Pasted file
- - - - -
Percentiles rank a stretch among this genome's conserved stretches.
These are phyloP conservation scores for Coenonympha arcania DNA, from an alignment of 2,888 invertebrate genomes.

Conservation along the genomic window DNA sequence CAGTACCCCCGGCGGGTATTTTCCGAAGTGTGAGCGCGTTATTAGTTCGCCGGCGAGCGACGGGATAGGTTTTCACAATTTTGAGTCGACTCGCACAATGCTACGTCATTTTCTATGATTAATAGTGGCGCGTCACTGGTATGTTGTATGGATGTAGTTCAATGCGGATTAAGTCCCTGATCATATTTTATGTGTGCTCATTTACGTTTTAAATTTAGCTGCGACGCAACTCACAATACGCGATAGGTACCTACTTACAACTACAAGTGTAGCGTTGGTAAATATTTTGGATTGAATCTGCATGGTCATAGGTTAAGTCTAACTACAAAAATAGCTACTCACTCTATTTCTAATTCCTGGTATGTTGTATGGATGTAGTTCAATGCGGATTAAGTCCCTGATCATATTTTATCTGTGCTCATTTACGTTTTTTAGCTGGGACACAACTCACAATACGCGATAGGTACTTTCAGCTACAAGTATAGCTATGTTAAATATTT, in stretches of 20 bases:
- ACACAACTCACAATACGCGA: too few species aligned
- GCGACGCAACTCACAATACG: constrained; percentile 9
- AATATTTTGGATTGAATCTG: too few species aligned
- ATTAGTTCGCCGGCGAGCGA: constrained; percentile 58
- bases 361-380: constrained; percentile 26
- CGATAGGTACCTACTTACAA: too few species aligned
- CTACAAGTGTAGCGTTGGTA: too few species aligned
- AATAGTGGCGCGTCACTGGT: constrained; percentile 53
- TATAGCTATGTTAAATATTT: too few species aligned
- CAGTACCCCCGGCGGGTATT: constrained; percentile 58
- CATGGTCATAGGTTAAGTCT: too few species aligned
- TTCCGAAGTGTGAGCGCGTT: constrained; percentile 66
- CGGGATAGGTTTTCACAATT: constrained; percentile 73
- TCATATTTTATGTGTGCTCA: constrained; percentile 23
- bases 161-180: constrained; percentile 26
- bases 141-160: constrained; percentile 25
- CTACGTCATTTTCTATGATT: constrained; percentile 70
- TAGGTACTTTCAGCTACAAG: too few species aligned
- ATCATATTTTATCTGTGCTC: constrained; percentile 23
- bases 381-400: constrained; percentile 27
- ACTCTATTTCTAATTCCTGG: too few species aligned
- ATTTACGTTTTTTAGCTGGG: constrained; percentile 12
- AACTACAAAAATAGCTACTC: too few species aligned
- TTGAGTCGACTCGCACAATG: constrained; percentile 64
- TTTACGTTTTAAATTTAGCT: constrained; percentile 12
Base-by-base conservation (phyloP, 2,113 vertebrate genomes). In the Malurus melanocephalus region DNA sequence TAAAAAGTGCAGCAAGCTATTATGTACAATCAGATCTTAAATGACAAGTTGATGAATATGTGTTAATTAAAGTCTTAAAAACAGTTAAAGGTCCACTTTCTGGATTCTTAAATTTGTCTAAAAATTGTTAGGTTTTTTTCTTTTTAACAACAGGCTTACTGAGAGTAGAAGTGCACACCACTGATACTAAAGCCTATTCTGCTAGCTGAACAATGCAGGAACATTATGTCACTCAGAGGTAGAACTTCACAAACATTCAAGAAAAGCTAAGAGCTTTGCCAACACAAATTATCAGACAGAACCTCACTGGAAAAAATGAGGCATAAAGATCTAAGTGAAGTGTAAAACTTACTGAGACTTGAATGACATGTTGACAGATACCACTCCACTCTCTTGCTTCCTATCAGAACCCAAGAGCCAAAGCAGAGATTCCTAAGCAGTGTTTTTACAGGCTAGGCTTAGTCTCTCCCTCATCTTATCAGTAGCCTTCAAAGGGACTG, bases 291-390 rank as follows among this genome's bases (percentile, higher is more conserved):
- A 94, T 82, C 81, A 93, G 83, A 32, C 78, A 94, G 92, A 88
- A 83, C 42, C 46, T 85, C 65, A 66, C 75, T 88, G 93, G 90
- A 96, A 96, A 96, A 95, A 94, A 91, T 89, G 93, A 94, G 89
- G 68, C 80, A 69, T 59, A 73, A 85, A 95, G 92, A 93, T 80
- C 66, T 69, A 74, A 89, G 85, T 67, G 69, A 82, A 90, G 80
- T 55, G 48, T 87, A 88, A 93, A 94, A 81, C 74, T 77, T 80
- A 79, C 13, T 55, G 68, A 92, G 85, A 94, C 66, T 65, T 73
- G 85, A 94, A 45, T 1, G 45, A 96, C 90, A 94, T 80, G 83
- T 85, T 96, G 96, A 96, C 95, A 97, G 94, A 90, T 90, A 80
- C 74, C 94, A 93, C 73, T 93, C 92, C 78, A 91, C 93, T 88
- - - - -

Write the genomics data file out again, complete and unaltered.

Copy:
Percentiles rank a stretch among this genome's conserved stretches.
These are phyloP conservation scores for Coenonympha arcania DNA, from an alignment of 2,888 invertebrate genomes.

Conservation along the genomic window DNA sequence CAGTACCCCCGGCGGGTATTTTCCGAAGTGTGAGCGCGTTATTAGTTCGCCGGCGAGCGACGGGATAGGTTTTCACAATTTTGAGTCGACTCGCACAATGCTACGTCATTTTCTATGATTAATAGTGGCGCGTCACTGGTATGTTGTATGGATGTAGTTCAATGCGGATTAAGTCCCTGATCATATTTTATGTGTGCTCATTTACGTTTTAAATTTAGCTGCGACGCAACTCACAATACGCGATAGGTACCTACTTACAACTACAAGTGTAGCGTTGGTAAATATTTTGGATTGAATCTGCATGGTCATAGGTTAAGTCTAACTACAAAAATAGCTACTCACTCTATTTCTAATTCCTGGTATGTTGTATGGATGTAGTTCAATGCGGATTAAGTCCCTGATCATATTTTATCTGTGCTCATTTACGTTTTTTAGCTGGGACACAACTCACAATACGCGATAGGTACTTTCAGCTACAAGTATAGCTATGTTAAATATTT, in stretches of 20 bases:
- ACACAACTCACAATACGCGA: too few species aligned
- GCGACGCAACTCACAATACG: constrained; percentile 9
- AATATTTTGGATTGAATCTG: too few species aligned
- ATTAGTTCGCCGGCGAGCGA: constrained; percentile 58
- bases 361-380: constrained; percentile 26
- CGATAGGTACCTACTTACAA: too few species aligned
- CTACAAGTGTAGCGTTGGTA: too few species aligned
- AATAGTGGCGCGTCACTGGT: constrained; percentile 53
- TATAGCTATGTTAAATATTT: too few species aligned
- CAGTACCCCCGGCGGGTATT: constrained; percentile 58
- CATGGTCATAGGTTAAGTCT: too few species aligned
- TTCCGAAGTGTGAGCGCGTT: constrained; percentile 66
- CGGGATAGGTTTTCACAATT: constrained; percentile 73
- TCATATTTTATGTGTGCTCA: constrained; percentile 23
- bases 161-180: constrained; percentile 26
- bases 141-160: constrained; percentile 25
- CTACGTCATTTTCTATGATT: constrained; percentile 70
- TAGGTACTTTCAGCTACAAG: too few species aligned
- ATCATATTTTATCTGTGCTC: constrained; percentile 23
- bases 381-400: constrained; percentile 27
- ACTCTATTTCTAATTCCTGG: too few species aligned
- ATTTACGTTTTTTAGCTGGG: constrained; percentile 12
- AACTACAAAAATAGCTACTC: too few species aligned
- TTGAGTCGACTCGCACAATG: constrained; percentile 64
- TTTACGTTTTAAATTTAGCT: constrained; percentile 12
Base-by-base conservation (phyloP, 2,113 vertebrate genomes). In the Malurus melanocephalus region DNA sequence TAAAAAGTGCAGCAAGCTATTATGTACAATCAGATCTTAAATGACAAGTTGATGAATATGTGTTAATTAAAGTCTTAAAAACAGTTAAAGGTCCACTTTCTGGATTCTTAAATTTGTCTAAAAATTGTTAGGTTTTTTTCTTTTTAACAACAGGCTTACTGAGAGTAGAAGTGCACACCACTGATACTAAAGCCTATTCTGCTAGCTGAACAATGCAGGAACATTATGTCACTCAGAGGTAGAACTTCACAAACATTCAAGAAAAGCTAAGAGCTTTGCCAACACAAATTATCAGACAGAACCTCACTGGAAAAAATGAGGCATAAAGATCTAAGTGAAGTGTAAAACTTACTGAGACTTGAATGACATGTTGACAGATACCACTCCACTCTCTTGCTTCCTATCAGAACCCAAGAGCCAAAGCAGAGATTCCTAAGCAGTGTTTTTACAGGCTAGGCTTAGTCTCTCCCTCATCTTATCAGTAGCCTTCAAAGGGACTG, bases 291-390 rank as follows among this genome's bases (percentile, higher is more conserved):
- A 94, T 82, C 81, A 93, G 83, A 32, C 78, A 94, G 92, A 88
- A 83, C 42, C 46, T 85, C 65, A 66, C 75, T 88, G 93, G 90
- A 96, A 96, A 96, A 95, A 94, A 91, T 89, G 93, A 94, G 89
- G 68, C 80, A 69, T 59, A 73, A 85, A 95, G 92, A 93, T 80
- C 66, T 69, A 74, A 89, G 85, T 67, G 69, A 82, A 90, G 80
- T 55, G 48, T 87, A 88, A 93, A 94, A 81, C 74, T 77, T 80
- A 79, C 13, T 55, G 68, A 92, G 85, A 94, C 66, T 65, T 73
- G 85, A 94, A 45, T 1, G 45, A 96, C 90, A 94, T 80, G 83
- T 85, T 96, G 96, A 96, C 95, A 97, G 94, A 90, T 90, A 80
- C 74, C 94, A 93, C 73, T 93, C 92, C 78, A 91, C 93, T 88